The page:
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This Canadian pro skier is living his dream

The Man. The Mac. The Legend. Photo: Nic Alegre

For the last 17 years, we’ve had the distinct opportunity to witness many of legendary big mountain skier Ian McIntosh’s conquests. What’s nearly more astonishing than his skill set on-snow is the unique beginning to his career as a professional skier. Mac’s passion and gratitude for skiing is inspiring; then, the camera’s roll and we get to watch him dissect harrowing lines across the globe—some of them first descents—as he continues to inspire and progress not just his own abilities in the mountains, but the sport as a whole. Watch Mac's episode of Legends In The Making.

Sometimes, Mac's just a speck of dust (Alaska). Photo: Nic Alegre

Mac, where’d you film for Legend Has It?

We traveled up to Alaska’s North Chugach Range. Alaska had a low-tide year, so conditions were a bit challenging. We were limited to small pockets of the range because a lot of the lines we wanted to ski weren’t in, but nonetheless we persevered. It was still super fun, though, and we managed to ski some cool lines. It was really fun having Maggie and Parkin up there, too.

Let’s take it back to your origins. You grew up skiing at Panorama Mountain Resort. What was it like growing up skiing there and how did your upbringing mold you into the big mountain icon you are today?

Panorama is incredible! It’s the best resort you’ve never heard of, it’s got around 4,900’ of vert. Growing up ski racing there was where it all started for me, discovering the passion I have for the sport. It’s a race-oriented resort, but when I was a teenager they started to expand the freeride terrain and I began exploring. My family are avid backcountry skiers—they started bringing me into the backcountry around eight years old—and that’s when I began falling in love with powder skiing. Panorama is located in the Purcell Mountains, so to have that in my backyard was pretty amazing. You know, I was surrounded by positive familial influences to explore the sport of skiing when I was growing up and yeah, that place is completely responsible for helping mold me into the skier I am today.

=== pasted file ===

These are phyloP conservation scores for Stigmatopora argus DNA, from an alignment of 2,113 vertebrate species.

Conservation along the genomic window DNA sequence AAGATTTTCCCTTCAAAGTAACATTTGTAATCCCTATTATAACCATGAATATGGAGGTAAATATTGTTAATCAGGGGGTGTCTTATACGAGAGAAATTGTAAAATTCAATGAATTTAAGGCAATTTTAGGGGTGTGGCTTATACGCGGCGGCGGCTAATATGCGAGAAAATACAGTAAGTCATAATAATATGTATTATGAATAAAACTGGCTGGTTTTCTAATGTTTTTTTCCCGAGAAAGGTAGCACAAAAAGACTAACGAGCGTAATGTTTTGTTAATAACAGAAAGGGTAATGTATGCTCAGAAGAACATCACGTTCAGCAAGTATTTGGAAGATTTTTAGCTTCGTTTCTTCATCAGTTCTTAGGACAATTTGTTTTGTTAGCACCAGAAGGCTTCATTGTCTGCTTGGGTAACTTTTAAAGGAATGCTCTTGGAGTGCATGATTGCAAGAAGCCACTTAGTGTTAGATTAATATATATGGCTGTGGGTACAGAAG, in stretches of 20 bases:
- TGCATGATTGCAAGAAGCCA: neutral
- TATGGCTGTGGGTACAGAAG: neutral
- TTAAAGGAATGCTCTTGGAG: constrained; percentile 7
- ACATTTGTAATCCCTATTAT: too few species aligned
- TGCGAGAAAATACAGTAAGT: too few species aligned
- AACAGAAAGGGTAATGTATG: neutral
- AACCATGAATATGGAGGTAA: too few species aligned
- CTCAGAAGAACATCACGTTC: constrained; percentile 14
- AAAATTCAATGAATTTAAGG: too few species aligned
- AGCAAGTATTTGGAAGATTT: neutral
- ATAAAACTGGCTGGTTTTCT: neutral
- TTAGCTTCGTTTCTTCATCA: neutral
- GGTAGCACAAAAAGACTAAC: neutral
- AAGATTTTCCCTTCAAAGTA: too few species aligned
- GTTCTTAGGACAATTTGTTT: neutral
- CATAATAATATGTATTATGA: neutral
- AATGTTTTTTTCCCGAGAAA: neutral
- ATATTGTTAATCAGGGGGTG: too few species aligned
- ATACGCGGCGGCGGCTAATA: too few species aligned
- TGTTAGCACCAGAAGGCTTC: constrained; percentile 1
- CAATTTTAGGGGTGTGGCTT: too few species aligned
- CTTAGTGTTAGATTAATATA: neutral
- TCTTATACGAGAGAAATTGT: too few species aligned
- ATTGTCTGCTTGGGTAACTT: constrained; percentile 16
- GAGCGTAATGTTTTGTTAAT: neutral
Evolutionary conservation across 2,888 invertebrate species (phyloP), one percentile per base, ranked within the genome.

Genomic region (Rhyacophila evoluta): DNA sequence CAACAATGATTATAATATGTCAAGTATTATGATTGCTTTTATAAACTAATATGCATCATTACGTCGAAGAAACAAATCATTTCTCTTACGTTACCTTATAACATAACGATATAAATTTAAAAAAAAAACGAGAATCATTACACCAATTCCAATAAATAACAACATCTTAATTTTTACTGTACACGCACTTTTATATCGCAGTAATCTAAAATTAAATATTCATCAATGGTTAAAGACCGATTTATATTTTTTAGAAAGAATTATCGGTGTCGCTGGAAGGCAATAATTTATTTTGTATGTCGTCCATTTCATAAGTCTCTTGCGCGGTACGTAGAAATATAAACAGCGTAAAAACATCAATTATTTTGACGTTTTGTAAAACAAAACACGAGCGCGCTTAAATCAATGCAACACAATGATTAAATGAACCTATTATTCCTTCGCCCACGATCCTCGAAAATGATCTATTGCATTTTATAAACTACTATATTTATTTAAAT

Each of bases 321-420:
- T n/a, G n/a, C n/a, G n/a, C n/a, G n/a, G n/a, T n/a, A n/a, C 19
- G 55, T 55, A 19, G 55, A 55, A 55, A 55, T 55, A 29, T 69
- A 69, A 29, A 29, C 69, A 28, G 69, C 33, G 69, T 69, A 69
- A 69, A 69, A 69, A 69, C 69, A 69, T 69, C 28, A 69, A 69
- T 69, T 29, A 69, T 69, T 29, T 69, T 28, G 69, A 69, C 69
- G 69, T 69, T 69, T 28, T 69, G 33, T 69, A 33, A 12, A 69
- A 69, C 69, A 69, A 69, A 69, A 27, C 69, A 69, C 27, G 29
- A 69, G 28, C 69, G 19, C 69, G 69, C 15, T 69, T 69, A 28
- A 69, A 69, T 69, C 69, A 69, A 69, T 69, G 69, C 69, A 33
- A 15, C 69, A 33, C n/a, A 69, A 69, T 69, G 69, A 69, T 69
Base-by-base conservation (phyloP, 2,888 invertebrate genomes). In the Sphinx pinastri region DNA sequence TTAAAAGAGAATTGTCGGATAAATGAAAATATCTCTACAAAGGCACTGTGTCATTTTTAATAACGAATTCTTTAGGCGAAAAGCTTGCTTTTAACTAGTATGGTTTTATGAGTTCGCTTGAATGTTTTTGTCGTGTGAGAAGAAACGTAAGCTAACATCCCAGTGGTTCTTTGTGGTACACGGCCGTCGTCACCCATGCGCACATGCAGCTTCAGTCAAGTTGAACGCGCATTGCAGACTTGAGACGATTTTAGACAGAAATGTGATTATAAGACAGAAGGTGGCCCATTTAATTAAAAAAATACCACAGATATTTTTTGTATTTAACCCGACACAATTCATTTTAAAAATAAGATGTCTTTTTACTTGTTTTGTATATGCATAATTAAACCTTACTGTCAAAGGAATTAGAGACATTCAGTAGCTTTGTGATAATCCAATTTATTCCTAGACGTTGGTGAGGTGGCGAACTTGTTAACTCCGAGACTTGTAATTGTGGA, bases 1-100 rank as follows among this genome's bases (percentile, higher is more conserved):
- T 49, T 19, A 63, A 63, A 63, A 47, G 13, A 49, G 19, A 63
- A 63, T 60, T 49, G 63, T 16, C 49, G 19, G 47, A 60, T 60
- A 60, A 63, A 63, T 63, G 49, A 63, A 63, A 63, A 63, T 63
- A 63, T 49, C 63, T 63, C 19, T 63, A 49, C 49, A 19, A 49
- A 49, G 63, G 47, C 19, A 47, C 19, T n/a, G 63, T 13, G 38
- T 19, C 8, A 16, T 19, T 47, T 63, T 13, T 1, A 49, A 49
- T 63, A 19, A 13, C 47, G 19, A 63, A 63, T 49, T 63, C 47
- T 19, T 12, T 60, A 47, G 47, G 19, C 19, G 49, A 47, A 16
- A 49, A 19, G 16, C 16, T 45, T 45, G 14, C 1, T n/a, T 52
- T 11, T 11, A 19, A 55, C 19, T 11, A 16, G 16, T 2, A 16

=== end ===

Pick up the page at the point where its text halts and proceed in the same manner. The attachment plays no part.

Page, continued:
Mac making it look easy. Photo: Nic Alegre

So, you built your foundation at Panorama. What was the catalyst for your pro career? 

Well I quit racing around 13 or 14 years old. Powder skiing became a focus for me and I thought I wanted to be a guide so I could ski pow everyday. At 19 years old, I was a tail guide at Purcell Heli Skiing. The following winter, I moved to Fernie, and the next winter I moved to Kicking Horse. My first year at Kicking Horse fueled me to pursue the endless winter, so I sold everything and went to New Zealand. Skiing down there was incredible. I met a group of pro riders from Whistler who, after seeing me doing really well in some competitions there, encouraged me to move to Whistler the following season to pursue skiing professionally. I’d done well competing against a field of professional skiers and they thought that I had what it took to get into films and go for the dream. So, after that season down there I moved to Whistler with just a suitcase, no plan, no money, but a lot of fuel in the tank to pursue that dream of mine.

Mac follows his passion for big mountains and burly spines. Photo: Nic Alegre

And here we are almost two decades later. Sum up your journey thus far with TGR.

It’s been a dream come true. Making a career in the sport you love is one thing, but having a long career is a blessing, it’s been so fun and I’m just filled with gratitude. TGR is such a family brand of a media partner, they’ve stuck by me over these last 17 years and I’m stoked to keep it going!

Surviving 17 years of TGR? Photo: Jeremy Allen from Magic Hour

Who were your legends when you were coming up that helped inspire your skiing?

For sure, some names that come to mind are Jeremy Nobis, Rick Armstrong, Micah Black…you know, Seth Morrison, Shane McConkey, they definitely helped shape my skiing. When I was competing on the Freeskiing World Tour, I evolved my style into skiing hard and as fast as I could. Fast-forward a few years and I’m flying in a heli sitting next to my idol, Seth, I mean it was just a surreal experience to be skiing with my childhood hero.